County Council agrees to sale of historic Ely building despite reservations from its own officers

Croylands, in Ely

Croylands, in Ely - Credit: Archant

AN investigation by the Ely Standard has revealed how Cambridgeshire County Council – despite reservations from its officers- came to agree the sale of a former day centre to a retirement homes specialist.

County council chief executive Mark Lloyd said a conditional sale to McCarthy and Stone was only agreed after East Cambridgeshire planning officers indicated support for a scheme involving “significant building onto what is currently the large rear garden”.

Mr Lloyd outlined the council’s strategy in a letter to MP Jim Paice late last year and released this week to the Ely Standard.

The letter shows the four year campaign by the county council to sell the 19th Century Croylands in Cambridge Road off a £650,000 asking price.

The county council is now locked into a binding agreement with McCarthy and Stone – providing they get planning consent for a major extension and 21 flats.

Hundreds of protests have since been lodged with East Cambs objecting to the scale and density of the proposed development.

“County council officers had reservations about the offer which was conditional on planning permission,” said Mr Lloyd.

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“McCarthy and Stone were therefore requested to hold a pre-planning application meeting with East Cambridgeshire District Council to see if the principle of the development was acceptable in planning terms before the county council accepted.”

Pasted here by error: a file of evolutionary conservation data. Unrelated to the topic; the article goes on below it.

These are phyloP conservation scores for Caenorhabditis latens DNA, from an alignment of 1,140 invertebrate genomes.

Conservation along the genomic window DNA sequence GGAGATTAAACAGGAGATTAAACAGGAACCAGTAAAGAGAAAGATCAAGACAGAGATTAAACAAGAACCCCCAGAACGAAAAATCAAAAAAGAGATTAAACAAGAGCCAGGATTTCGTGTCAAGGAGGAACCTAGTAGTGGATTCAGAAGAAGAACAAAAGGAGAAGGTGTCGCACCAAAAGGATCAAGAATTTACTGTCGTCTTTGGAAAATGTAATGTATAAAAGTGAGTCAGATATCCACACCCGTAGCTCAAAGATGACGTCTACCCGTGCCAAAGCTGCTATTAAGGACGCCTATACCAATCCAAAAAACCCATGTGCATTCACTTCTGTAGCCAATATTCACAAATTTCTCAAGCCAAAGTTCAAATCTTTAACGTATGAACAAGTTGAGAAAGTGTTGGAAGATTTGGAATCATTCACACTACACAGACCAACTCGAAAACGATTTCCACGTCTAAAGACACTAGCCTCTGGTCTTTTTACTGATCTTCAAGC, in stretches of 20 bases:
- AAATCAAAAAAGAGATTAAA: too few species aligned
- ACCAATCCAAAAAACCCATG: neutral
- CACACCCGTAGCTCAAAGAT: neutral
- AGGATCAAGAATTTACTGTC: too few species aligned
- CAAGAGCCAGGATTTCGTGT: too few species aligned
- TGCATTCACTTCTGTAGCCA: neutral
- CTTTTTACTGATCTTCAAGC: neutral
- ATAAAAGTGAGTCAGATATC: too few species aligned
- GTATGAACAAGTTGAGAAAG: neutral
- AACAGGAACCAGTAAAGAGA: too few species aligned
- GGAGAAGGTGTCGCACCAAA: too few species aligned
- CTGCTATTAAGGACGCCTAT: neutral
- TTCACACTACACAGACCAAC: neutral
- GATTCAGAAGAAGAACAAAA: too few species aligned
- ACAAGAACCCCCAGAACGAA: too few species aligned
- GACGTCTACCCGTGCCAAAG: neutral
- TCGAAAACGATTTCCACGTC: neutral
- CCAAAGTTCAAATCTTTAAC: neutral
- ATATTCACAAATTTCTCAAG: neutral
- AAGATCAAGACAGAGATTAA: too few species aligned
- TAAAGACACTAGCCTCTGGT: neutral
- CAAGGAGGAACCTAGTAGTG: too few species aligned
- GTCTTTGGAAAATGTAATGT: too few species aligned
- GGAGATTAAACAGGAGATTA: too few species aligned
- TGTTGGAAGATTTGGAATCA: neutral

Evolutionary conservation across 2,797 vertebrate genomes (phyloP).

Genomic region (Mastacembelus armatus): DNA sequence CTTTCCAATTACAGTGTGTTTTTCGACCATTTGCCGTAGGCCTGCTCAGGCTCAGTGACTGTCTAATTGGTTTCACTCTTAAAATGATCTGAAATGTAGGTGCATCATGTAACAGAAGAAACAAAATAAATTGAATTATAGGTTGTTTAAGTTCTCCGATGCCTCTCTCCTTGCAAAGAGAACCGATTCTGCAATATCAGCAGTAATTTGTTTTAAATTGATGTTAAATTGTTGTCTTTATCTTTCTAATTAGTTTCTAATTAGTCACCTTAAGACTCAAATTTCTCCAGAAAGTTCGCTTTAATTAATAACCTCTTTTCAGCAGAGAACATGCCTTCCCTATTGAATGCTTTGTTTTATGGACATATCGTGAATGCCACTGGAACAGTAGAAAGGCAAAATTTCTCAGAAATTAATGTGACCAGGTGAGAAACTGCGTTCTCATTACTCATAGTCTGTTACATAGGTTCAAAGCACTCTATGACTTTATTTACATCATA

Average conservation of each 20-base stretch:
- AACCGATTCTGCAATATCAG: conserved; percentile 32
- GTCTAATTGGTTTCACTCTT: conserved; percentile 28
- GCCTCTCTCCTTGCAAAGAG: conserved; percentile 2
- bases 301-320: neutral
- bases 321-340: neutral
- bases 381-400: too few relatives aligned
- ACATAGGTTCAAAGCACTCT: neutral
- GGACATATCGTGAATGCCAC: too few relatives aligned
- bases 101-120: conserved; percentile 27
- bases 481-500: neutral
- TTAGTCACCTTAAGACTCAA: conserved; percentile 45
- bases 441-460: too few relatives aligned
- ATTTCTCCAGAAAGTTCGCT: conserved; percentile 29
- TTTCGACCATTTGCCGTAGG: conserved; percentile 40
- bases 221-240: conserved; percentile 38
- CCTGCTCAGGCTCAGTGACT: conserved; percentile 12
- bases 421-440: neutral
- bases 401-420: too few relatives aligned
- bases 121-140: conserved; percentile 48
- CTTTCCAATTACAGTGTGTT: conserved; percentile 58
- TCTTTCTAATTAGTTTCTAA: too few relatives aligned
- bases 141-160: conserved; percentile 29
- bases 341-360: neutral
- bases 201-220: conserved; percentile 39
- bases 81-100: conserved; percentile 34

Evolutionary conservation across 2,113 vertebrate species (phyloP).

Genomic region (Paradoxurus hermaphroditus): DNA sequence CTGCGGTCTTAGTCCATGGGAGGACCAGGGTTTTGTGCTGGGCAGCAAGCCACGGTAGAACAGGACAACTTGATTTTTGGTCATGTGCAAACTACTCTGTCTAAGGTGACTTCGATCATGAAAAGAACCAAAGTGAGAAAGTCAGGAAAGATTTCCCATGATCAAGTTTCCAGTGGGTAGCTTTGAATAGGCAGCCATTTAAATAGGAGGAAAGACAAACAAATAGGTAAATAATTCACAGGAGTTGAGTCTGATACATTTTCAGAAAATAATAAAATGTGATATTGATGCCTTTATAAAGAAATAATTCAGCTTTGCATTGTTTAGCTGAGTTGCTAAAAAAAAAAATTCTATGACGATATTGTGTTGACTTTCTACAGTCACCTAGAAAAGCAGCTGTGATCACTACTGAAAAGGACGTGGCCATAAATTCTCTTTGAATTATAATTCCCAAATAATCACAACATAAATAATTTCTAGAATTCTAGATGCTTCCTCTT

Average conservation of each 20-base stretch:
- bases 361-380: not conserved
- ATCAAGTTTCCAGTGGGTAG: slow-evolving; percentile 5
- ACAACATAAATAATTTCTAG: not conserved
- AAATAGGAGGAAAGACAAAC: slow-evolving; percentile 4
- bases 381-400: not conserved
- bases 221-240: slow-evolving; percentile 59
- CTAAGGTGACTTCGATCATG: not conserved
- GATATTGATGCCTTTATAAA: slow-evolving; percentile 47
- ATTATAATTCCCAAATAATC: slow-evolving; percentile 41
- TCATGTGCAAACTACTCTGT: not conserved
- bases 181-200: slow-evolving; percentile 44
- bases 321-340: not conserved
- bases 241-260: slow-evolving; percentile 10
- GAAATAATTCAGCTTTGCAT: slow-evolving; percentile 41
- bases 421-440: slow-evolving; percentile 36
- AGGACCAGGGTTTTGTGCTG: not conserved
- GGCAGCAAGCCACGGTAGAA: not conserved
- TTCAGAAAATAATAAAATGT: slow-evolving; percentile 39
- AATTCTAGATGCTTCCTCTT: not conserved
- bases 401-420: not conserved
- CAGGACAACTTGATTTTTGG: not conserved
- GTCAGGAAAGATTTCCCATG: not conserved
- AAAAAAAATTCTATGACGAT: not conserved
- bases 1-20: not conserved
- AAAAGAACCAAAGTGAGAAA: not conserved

Mr Lloyd added: “It is not for the county council to give an opinion on the suitability of the proposed development - that is a matter for the district council as local planning authority.

“Although there are local concerns about this sale and the proposed use, it is fair to say that there are also expressions of interest in taking one of the units if built.”

The county council agreed to sell Croylands in May 2007 but at least two deals to buy the property fell through soon after owing to the results of surveys, which revealed potentially expensive structural problems.

In September 2011, the council once again put the building on the market which brought a host of fresh bids, including one from McCarthy and Stone.

Mr Lloyd said McCarthy and Stone was selected from among the bidders and a fixed-price contract was exchanged in August 2012 that was conditional on planning permission being gained.

The contract is binding on both parties so the county must sell at the pre-agreed price if planning permission is gained. The council has so far refused to reveal the price it has agreed with McCarthy and Stone.

Eric Godber, of Houghton Gardens, which neighbours Croylands, questioned why the county council had entered into a contract with the developer that allows them to enter planning applications while the building continues to be maintained by the public purse.

Mr Godber said: “Cambridgeshire County Council has entered into a contract with McCarthy and Stone that allows them to apply for planning permission whilst we, the taxpayer, continue to maintain the property.

“If McCarthy and Stone obtain planning permission to erect 21 flats on the site then it will be valued at much more than in its current condition and McCarthy and Stone will have made a massive planning gain.

“Would this be at the expense of the taxpayer or would the taxpayer share in this potential gain? How long will McCarthy and Stone be allowed to keep submitting their schemes or going to appeal in their attempt to overdevelop this site, six months, a year, two years?”

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